OGC Standards Enable Armchair Captains to Track Rolex Fastnet Races

Sam Bacharach Executive Director, Outreach and Community Adoption Open Geospatial Consortium, Inc tel: +1-703-352-3938 sbacharach [at] opengeospatial.org
Friday, 12 August 2005 UTC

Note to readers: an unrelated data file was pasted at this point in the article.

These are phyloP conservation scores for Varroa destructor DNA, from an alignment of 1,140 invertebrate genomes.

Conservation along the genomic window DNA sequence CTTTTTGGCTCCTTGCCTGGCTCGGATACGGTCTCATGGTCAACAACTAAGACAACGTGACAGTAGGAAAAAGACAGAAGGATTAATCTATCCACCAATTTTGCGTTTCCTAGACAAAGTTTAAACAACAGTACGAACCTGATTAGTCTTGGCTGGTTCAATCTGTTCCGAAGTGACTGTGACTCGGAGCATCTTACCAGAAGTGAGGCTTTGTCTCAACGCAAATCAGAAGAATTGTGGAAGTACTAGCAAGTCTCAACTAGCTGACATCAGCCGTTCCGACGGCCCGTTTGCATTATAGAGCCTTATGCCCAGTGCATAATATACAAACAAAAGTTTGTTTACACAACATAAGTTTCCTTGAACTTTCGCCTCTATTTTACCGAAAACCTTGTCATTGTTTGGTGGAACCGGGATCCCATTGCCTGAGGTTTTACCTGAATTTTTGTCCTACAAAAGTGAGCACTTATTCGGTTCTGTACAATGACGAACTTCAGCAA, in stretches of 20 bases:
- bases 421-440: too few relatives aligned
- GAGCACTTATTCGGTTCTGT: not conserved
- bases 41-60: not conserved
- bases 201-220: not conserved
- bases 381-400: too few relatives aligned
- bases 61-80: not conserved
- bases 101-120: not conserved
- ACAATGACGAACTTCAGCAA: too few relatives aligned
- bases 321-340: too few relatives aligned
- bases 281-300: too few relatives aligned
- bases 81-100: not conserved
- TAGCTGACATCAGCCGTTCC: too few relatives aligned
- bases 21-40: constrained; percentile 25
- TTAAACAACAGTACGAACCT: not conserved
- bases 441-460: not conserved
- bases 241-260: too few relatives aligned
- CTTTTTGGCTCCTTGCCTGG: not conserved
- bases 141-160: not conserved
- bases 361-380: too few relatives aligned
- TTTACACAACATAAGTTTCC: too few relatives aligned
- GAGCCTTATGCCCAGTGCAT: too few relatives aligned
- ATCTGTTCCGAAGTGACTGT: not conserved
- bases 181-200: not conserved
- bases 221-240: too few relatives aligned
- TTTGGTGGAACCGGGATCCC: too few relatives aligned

Wayland, Mass, August 12, 2005 - There's a bit of invisible magic enabling the mapping website that shows the current positions of the sailing vessels in this year's Rolex Fastnet race from the Isle of Wight to Plymouth. Visitors to http://www.netandsea.com/fastnetrace/ see colorful maps from Netency with regularly updated data on 10 of the 250 yachts. But what pulls all the data together underneath? Elegant open geospatial standards. Netency has covered a series of races on its website since January of this year. The Rolex Fasnet Race is the fifth. How does the company "custom build" a website for each race? It takes advantage of Open Geospatial Consortium, Inc. (OGC) standards that make calling one map as easy as calling another, no matter what software in the background. Netency can call different background maps for different races from different servers across the world. The real time data on boat locations and winds are automatically overlain to create the real time maps. "OGC specifications were really an important part of the architecture from its conception, in particular the OGC Web Map Service (WMS). The standard provides such flexibility to the website architecture. We can change the rendering of map by just referencing another WMS server!" noted Didier Caillon, the technical lead at Netency. The race runs biennially and is considered one of the world's classic ocean races covering 608 miles including tricky tidal currents and changeable weather conditions. The race is organized by the Royal Ocean Racing Club, with the Royal Yacht Squadron and the Royal Western Yacht Club, Plymouth. It began on Sunday August 7 and wrapped up on August 10th. Sailing schools, corporate institutions, family owned and crewed cruiser-racers, dedicated amateurs, club sailors along with the hardened champions from all over the world. The OGC is an international industry consortium of more than 270 companies, government agencies and universities participating in a consensus process to develop publicly available interface specifications. OpenGISĀ® Specifications support interoperable solutions that "geo-enable" the Web, wireless and location-based services, and mainstream IT. The specifications empower technology developers to make complex spatial information and services accessible and useful with all kinds of applications. Visit the OGC website at http://www.opengeospatial.org.